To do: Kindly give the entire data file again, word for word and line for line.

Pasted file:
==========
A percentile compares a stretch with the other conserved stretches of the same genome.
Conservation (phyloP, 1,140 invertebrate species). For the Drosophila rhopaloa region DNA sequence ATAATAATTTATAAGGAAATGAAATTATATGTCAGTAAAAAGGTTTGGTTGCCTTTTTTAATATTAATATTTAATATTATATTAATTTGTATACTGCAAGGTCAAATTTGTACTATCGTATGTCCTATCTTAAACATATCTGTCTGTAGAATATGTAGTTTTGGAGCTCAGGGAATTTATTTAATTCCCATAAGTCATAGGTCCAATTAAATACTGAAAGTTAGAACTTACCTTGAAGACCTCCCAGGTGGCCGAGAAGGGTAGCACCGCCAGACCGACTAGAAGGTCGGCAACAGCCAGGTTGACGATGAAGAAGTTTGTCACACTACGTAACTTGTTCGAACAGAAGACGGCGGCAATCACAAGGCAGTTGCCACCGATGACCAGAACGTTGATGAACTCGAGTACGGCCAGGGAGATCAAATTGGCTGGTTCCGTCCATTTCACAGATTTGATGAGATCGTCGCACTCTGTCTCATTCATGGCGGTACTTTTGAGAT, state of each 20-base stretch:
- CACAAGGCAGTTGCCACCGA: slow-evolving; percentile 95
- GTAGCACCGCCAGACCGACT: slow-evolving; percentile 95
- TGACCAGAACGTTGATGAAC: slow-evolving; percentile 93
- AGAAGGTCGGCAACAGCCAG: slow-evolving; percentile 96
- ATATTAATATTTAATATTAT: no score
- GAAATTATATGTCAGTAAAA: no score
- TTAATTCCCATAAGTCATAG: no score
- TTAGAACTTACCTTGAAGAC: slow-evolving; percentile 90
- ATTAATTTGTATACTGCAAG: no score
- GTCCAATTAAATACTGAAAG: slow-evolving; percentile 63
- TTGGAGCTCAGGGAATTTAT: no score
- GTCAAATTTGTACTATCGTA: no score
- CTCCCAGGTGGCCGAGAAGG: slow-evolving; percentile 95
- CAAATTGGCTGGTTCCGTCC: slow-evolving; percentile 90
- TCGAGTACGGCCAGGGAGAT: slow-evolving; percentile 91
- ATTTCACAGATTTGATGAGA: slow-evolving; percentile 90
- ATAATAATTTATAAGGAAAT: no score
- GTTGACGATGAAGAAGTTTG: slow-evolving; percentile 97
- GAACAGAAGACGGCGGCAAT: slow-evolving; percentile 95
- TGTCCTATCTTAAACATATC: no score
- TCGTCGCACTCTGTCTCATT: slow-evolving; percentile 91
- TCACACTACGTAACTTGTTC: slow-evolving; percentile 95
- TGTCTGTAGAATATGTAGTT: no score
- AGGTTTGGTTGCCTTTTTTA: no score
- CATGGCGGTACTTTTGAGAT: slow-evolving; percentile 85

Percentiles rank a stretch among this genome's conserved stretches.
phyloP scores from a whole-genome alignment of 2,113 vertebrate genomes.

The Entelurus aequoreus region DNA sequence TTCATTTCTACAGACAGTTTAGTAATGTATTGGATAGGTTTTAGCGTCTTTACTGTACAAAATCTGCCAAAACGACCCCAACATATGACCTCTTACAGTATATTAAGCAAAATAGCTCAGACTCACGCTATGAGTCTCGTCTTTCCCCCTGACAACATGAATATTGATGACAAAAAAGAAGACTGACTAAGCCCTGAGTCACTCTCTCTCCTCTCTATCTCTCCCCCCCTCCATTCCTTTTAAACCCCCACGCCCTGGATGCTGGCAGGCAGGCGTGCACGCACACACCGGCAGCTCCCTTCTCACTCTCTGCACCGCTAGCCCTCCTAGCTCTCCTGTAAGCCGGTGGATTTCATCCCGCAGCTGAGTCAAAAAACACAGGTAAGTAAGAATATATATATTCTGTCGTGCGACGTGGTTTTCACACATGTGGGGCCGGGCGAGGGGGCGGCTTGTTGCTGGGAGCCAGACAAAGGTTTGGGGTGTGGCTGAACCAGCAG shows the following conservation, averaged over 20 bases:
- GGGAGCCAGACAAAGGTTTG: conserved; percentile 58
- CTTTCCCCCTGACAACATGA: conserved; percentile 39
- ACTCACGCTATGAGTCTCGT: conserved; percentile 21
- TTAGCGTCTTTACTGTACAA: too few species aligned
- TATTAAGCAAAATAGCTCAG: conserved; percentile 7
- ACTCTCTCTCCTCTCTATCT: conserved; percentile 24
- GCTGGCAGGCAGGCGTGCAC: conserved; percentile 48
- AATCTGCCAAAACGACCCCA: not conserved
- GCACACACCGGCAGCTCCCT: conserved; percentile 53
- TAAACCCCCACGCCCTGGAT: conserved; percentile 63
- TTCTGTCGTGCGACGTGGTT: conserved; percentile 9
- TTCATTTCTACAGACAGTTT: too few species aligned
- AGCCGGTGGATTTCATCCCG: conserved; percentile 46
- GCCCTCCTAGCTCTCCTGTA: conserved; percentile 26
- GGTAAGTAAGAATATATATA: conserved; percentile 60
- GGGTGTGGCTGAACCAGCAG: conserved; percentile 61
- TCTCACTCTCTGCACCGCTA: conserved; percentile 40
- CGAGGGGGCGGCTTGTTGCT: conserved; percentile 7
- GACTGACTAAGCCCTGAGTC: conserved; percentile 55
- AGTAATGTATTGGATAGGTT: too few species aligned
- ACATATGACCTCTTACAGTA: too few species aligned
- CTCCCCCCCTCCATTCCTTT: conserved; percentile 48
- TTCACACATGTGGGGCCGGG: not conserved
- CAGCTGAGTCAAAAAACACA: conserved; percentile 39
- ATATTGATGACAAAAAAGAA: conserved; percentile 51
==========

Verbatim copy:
A percentile compares a stretch with the other conserved stretches of the same genome.
Conservation (phyloP, 1,140 invertebrate species). For the Drosophila rhopaloa region DNA sequence ATAATAATTTATAAGGAAATGAAATTATATGTCAGTAAAAAGGTTTGGTTGCCTTTTTTAATATTAATATTTAATATTATATTAATTTGTATACTGCAAGGTCAAATTTGTACTATCGTATGTCCTATCTTAAACATATCTGTCTGTAGAATATGTAGTTTTGGAGCTCAGGGAATTTATTTAATTCCCATAAGTCATAGGTCCAATTAAATACTGAAAGTTAGAACTTACCTTGAAGACCTCCCAGGTGGCCGAGAAGGGTAGCACCGCCAGACCGACTAGAAGGTCGGCAACAGCCAGGTTGACGATGAAGAAGTTTGTCACACTACGTAACTTGTTCGAACAGAAGACGGCGGCAATCACAAGGCAGTTGCCACCGATGACCAGAACGTTGATGAACTCGAGTACGGCCAGGGAGATCAAATTGGCTGGTTCCGTCCATTTCACAGATTTGATGAGATCGTCGCACTCTGTCTCATTCATGGCGGTACTTTTGAGAT, state of each 20-base stretch:
- CACAAGGCAGTTGCCACCGA: slow-evolving; percentile 95
- GTAGCACCGCCAGACCGACT: slow-evolving; percentile 95
- TGACCAGAACGTTGATGAAC: slow-evolving; percentile 93
- AGAAGGTCGGCAACAGCCAG: slow-evolving; percentile 96
- ATATTAATATTTAATATTAT: no score
- GAAATTATATGTCAGTAAAA: no score
- TTAATTCCCATAAGTCATAG: no score
- TTAGAACTTACCTTGAAGAC: slow-evolving; percentile 90
- ATTAATTTGTATACTGCAAG: no score
- GTCCAATTAAATACTGAAAG: slow-evolving; percentile 63
- TTGGAGCTCAGGGAATTTAT: no score
- GTCAAATTTGTACTATCGTA: no score
- CTCCCAGGTGGCCGAGAAGG: slow-evolving; percentile 95
- CAAATTGGCTGGTTCCGTCC: slow-evolving; percentile 90
- TCGAGTACGGCCAGGGAGAT: slow-evolving; percentile 91
- ATTTCACAGATTTGATGAGA: slow-evolving; percentile 90
- ATAATAATTTATAAGGAAAT: no score
- GTTGACGATGAAGAAGTTTG: slow-evolving; percentile 97
- GAACAGAAGACGGCGGCAAT: slow-evolving; percentile 95
- TGTCCTATCTTAAACATATC: no score
- TCGTCGCACTCTGTCTCATT: slow-evolving; percentile 91
- TCACACTACGTAACTTGTTC: slow-evolving; percentile 95
- TGTCTGTAGAATATGTAGTT: no score
- AGGTTTGGTTGCCTTTTTTA: no score
- CATGGCGGTACTTTTGAGAT: slow-evolving; percentile 85

Percentiles rank a stretch among this genome's conserved stretches.
phyloP scores from a whole-genome alignment of 2,113 vertebrate genomes.

The Entelurus aequoreus region DNA sequence TTCATTTCTACAGACAGTTTAGTAATGTATTGGATAGGTTTTAGCGTCTTTACTGTACAAAATCTGCCAAAACGACCCCAACATATGACCTCTTACAGTATATTAAGCAAAATAGCTCAGACTCACGCTATGAGTCTCGTCTTTCCCCCTGACAACATGAATATTGATGACAAAAAAGAAGACTGACTAAGCCCTGAGTCACTCTCTCTCCTCTCTATCTCTCCCCCCCTCCATTCCTTTTAAACCCCCACGCCCTGGATGCTGGCAGGCAGGCGTGCACGCACACACCGGCAGCTCCCTTCTCACTCTCTGCACCGCTAGCCCTCCTAGCTCTCCTGTAAGCCGGTGGATTTCATCCCGCAGCTGAGTCAAAAAACACAGGTAAGTAAGAATATATATATTCTGTCGTGCGACGTGGTTTTCACACATGTGGGGCCGGGCGAGGGGGCGGCTTGTTGCTGGGAGCCAGACAAAGGTTTGGGGTGTGGCTGAACCAGCAG shows the following conservation, averaged over 20 bases:
- GGGAGCCAGACAAAGGTTTG: conserved; percentile 58
- CTTTCCCCCTGACAACATGA: conserved; percentile 39
- ACTCACGCTATGAGTCTCGT: conserved; percentile 21
- TTAGCGTCTTTACTGTACAA: too few species aligned
- TATTAAGCAAAATAGCTCAG: conserved; percentile 7
- ACTCTCTCTCCTCTCTATCT: conserved; percentile 24
- GCTGGCAGGCAGGCGTGCAC: conserved; percentile 48
- AATCTGCCAAAACGACCCCA: not conserved
- GCACACACCGGCAGCTCCCT: conserved; percentile 53
- TAAACCCCCACGCCCTGGAT: conserved; percentile 63
- TTCTGTCGTGCGACGTGGTT: conserved; percentile 9
- TTCATTTCTACAGACAGTTT: too few species aligned
- AGCCGGTGGATTTCATCCCG: conserved; percentile 46
- GCCCTCCTAGCTCTCCTGTA: conserved; percentile 26
- GGTAAGTAAGAATATATATA: conserved; percentile 60
- GGGTGTGGCTGAACCAGCAG: conserved; percentile 61
- TCTCACTCTCTGCACCGCTA: conserved; percentile 40
- CGAGGGGGCGGCTTGTTGCT: conserved; percentile 7
- GACTGACTAAGCCCTGAGTC: conserved; percentile 55
- AGTAATGTATTGGATAGGTT: too few species aligned
- ACATATGACCTCTTACAGTA: too few species aligned
- CTCCCCCCCTCCATTCCTTT: conserved; percentile 48
- TTCACACATGTGGGGCCGGG: not conserved
- CAGCTGAGTCAAAAAACACA: conserved; percentile 39
- ATATTGATGACAAAAAAGAA: conserved; percentile 51